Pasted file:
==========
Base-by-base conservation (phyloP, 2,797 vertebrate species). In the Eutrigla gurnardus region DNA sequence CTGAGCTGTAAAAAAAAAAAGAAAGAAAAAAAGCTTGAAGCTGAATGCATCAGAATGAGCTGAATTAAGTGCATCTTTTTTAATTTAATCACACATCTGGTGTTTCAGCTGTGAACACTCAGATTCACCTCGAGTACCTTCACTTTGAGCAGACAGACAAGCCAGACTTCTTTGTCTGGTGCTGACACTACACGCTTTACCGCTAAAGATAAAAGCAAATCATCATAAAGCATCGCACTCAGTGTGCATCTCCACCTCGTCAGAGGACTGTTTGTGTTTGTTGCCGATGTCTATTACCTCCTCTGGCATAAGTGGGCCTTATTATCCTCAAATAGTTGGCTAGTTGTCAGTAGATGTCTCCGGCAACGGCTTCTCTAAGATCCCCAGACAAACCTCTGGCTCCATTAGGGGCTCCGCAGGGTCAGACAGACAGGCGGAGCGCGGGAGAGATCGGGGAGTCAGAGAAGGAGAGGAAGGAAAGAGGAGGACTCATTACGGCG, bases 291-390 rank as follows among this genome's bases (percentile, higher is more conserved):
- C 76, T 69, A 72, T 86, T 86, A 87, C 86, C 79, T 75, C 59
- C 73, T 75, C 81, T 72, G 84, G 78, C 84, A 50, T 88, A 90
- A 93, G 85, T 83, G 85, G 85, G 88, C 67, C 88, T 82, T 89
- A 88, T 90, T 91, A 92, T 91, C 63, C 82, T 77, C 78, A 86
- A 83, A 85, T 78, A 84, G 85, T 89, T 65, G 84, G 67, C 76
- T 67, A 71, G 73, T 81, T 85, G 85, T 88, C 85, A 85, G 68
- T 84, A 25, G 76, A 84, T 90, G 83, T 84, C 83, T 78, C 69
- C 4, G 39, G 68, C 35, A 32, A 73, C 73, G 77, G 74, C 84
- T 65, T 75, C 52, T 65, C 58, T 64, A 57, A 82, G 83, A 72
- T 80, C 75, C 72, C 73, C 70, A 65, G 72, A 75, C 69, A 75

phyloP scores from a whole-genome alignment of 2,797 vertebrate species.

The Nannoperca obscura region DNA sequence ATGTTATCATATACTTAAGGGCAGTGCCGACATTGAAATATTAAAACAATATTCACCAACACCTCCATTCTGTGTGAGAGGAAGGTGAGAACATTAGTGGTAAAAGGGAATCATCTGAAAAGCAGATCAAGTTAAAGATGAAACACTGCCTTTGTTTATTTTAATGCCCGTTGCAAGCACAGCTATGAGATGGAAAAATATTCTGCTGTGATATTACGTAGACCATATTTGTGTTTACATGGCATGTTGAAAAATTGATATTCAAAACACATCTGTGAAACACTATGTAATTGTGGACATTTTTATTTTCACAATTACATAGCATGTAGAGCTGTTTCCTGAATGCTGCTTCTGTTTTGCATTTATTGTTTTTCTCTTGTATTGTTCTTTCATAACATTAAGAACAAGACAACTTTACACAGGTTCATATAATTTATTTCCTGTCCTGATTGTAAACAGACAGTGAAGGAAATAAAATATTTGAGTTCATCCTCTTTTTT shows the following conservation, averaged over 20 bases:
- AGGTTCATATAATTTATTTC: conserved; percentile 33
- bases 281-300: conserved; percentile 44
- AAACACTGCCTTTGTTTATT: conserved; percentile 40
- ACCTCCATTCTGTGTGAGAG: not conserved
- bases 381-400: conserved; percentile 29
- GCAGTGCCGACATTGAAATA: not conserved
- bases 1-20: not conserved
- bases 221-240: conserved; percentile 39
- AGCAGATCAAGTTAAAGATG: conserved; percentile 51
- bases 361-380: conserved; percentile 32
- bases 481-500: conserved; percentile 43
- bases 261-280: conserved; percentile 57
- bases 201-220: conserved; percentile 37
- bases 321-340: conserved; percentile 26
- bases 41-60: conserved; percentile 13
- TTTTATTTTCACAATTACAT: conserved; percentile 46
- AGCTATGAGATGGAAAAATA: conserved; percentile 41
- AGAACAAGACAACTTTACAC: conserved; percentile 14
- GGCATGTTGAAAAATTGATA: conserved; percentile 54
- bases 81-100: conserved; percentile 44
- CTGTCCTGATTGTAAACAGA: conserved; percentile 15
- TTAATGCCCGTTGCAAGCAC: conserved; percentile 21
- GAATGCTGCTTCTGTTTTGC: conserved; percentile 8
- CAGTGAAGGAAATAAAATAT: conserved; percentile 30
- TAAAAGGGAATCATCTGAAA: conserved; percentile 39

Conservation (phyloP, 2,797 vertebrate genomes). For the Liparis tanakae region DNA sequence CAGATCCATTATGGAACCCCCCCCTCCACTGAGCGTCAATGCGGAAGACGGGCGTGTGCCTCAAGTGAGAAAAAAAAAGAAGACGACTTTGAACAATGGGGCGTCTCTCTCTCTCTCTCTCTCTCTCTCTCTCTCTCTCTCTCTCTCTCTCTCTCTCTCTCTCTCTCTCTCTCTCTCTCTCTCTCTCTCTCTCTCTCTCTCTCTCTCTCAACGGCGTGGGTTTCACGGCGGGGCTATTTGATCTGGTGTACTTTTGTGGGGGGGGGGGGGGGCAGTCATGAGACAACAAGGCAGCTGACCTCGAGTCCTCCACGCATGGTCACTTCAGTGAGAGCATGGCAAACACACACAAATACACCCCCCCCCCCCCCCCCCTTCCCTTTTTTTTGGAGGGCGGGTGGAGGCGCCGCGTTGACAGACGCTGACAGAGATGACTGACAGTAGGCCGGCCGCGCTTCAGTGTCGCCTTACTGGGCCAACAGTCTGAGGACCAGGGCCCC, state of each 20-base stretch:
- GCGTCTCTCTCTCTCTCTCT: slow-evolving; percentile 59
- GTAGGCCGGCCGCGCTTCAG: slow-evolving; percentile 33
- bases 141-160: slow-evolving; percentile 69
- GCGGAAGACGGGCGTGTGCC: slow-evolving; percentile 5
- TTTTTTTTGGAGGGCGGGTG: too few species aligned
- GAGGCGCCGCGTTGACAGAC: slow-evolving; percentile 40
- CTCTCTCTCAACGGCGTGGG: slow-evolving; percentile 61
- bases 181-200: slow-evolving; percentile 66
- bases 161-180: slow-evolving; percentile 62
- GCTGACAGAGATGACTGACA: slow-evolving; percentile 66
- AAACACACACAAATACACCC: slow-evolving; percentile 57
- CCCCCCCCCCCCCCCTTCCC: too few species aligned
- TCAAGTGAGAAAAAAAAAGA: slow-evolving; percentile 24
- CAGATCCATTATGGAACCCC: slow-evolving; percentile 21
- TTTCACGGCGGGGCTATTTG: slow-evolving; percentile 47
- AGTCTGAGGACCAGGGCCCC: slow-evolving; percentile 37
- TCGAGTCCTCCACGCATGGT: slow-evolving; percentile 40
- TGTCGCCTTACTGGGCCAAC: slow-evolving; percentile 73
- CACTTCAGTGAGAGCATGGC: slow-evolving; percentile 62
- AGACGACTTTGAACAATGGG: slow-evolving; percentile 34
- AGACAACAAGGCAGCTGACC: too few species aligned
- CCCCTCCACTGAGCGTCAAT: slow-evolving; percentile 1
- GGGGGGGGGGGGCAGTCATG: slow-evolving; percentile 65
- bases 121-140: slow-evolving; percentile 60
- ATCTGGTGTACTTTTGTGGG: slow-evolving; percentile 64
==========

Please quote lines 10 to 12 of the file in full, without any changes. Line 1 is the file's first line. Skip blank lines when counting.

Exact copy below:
- T 65, T 75, C 52, T 65, C 58, T 64, A 57, A 82, G 83, A 72
- T 80, C 75, C 72, C 73, C 70, A 65, G 72, A 75, C 69, A 75

phyloP scores from a whole-genome alignment of 2,797 vertebrate species.